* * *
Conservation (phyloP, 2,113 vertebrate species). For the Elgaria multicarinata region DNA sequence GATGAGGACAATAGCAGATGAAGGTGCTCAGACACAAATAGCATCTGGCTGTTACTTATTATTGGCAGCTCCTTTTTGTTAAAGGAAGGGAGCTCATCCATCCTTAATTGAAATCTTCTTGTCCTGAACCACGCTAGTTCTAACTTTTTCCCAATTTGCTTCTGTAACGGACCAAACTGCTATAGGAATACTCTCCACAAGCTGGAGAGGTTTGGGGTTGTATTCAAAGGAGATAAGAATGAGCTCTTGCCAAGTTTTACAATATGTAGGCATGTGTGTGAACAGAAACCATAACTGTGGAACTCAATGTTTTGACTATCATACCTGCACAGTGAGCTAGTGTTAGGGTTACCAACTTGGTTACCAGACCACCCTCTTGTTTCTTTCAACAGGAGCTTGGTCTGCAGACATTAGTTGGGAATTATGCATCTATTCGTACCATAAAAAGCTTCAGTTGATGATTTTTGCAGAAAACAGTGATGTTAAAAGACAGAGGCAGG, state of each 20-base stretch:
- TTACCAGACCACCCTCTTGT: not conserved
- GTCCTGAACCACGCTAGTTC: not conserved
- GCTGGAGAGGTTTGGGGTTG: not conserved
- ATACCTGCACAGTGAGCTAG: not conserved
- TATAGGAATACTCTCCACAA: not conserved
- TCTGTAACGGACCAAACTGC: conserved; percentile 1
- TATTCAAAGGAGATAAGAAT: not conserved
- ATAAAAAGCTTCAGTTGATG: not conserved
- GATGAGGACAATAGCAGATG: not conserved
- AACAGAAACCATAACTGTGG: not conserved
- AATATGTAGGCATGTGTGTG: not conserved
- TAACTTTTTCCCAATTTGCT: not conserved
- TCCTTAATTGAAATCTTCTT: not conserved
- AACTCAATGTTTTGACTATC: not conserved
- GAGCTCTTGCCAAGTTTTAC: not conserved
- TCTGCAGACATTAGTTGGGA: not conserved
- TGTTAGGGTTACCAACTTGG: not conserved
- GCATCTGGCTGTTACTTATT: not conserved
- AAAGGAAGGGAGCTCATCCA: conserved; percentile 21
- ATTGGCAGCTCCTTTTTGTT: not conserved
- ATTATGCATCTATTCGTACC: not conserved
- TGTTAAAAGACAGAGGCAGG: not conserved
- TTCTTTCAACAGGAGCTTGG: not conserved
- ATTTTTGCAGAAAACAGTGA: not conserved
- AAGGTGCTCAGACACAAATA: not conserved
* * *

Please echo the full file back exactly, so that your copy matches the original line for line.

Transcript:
Conservation (phyloP, 2,113 vertebrate species). For the Elgaria multicarinata region DNA sequence GATGAGGACAATAGCAGATGAAGGTGCTCAGACACAAATAGCATCTGGCTGTTACTTATTATTGGCAGCTCCTTTTTGTTAAAGGAAGGGAGCTCATCCATCCTTAATTGAAATCTTCTTGTCCTGAACCACGCTAGTTCTAACTTTTTCCCAATTTGCTTCTGTAACGGACCAAACTGCTATAGGAATACTCTCCACAAGCTGGAGAGGTTTGGGGTTGTATTCAAAGGAGATAAGAATGAGCTCTTGCCAAGTTTTACAATATGTAGGCATGTGTGTGAACAGAAACCATAACTGTGGAACTCAATGTTTTGACTATCATACCTGCACAGTGAGCTAGTGTTAGGGTTACCAACTTGGTTACCAGACCACCCTCTTGTTTCTTTCAACAGGAGCTTGGTCTGCAGACATTAGTTGGGAATTATGCATCTATTCGTACCATAAAAAGCTTCAGTTGATGATTTTTGCAGAAAACAGTGATGTTAAAAGACAGAGGCAGG, state of each 20-base stretch:
- TTACCAGACCACCCTCTTGT: not conserved
- GTCCTGAACCACGCTAGTTC: not conserved
- GCTGGAGAGGTTTGGGGTTG: not conserved
- ATACCTGCACAGTGAGCTAG: not conserved
- TATAGGAATACTCTCCACAA: not conserved
- TCTGTAACGGACCAAACTGC: conserved; percentile 1
- TATTCAAAGGAGATAAGAAT: not conserved
- ATAAAAAGCTTCAGTTGATG: not conserved
- GATGAGGACAATAGCAGATG: not conserved
- AACAGAAACCATAACTGTGG: not conserved
- AATATGTAGGCATGTGTGTG: not conserved
- TAACTTTTTCCCAATTTGCT: not conserved
- TCCTTAATTGAAATCTTCTT: not conserved
- AACTCAATGTTTTGACTATC: not conserved
- GAGCTCTTGCCAAGTTTTAC: not conserved
- TCTGCAGACATTAGTTGGGA: not conserved
- TGTTAGGGTTACCAACTTGG: not conserved
- GCATCTGGCTGTTACTTATT: not conserved
- AAAGGAAGGGAGCTCATCCA: conserved; percentile 21
- ATTGGCAGCTCCTTTTTGTT: not conserved
- ATTATGCATCTATTCGTACC: not conserved
- TGTTAAAAGACAGAGGCAGG: not conserved
- TTCTTTCAACAGGAGCTTGG: not conserved
- ATTTTTGCAGAAAACAGTGA: not conserved
- AAGGTGCTCAGACACAAATA: not conserved